Wow, I'm surprised. Pleasantly surprised, but surprised nonetheless.
I didn't expect Washington's Donald Brashear to get a five-game suspension for the blindside hit on Blair Betts that not only concussed the New York Ranger but broke his orbital bone.
I would have thought, given it's the playoffs, the suspension would have been for one or two games. Conventional hockey wisdom, whether you agree with it or not, is that playoff games are worth two regular-season games in suspension currency.
If you subscribe to that, it's arguably the equivalent of a 10-game regular-season suspension.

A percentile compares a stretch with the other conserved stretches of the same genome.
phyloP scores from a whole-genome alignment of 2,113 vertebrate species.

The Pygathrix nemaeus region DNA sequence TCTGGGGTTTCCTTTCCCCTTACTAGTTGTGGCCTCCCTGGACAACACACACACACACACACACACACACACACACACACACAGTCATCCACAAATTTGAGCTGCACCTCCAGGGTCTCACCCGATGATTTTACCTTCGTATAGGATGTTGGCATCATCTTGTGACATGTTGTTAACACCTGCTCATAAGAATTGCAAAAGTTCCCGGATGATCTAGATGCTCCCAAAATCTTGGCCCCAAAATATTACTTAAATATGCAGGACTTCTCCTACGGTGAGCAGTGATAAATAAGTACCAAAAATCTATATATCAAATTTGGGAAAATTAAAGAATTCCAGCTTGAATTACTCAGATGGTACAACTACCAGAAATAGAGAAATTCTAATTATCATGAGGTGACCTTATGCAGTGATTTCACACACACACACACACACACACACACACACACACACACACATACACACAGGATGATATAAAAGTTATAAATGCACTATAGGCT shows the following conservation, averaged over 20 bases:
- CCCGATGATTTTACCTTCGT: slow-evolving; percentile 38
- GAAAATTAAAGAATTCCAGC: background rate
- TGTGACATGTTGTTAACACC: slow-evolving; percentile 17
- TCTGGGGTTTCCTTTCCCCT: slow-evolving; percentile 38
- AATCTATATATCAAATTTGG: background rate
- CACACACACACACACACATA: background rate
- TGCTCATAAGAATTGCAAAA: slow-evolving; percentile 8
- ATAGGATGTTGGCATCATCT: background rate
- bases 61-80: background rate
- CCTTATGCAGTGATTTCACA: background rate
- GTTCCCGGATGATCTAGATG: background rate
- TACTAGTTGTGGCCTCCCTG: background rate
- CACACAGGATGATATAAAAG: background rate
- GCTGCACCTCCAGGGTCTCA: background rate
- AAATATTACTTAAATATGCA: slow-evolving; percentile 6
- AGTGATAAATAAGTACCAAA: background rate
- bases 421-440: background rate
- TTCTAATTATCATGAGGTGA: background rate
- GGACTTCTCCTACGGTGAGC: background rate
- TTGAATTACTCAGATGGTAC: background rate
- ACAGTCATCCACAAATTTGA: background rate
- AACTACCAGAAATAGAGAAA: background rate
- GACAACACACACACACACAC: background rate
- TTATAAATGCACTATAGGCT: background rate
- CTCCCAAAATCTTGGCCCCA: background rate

Far more than the two regular-season games Matt Cooke got for decking Scott Walker and the three games assessed to Chicago's Ben Eager for his blindside elbow on Liam Reddox.
Walker and Reddox both suffered head injuries on those plays, but they were not as severely injured as Betts, which likely explains the discrepancy.
Some may want to argue that intent, as opposed to injury, should be the primary factor in assessing suspensions. Perhaps. But in the meantime, it's encouraging the Brashear sentence is stiff.
The NHL should do everything possible to maintain a high level of body contact in the game, but it should also be vigilant in policing gratuitous cheap shots that target the head. Punishing obvious hits like Brashear's won't diminish contact in hockey. The sky is not falling.
There's a line, and Brashear crossed it.
And the price he's paying isn't nearly as great as the one being experienced by Blair Betts.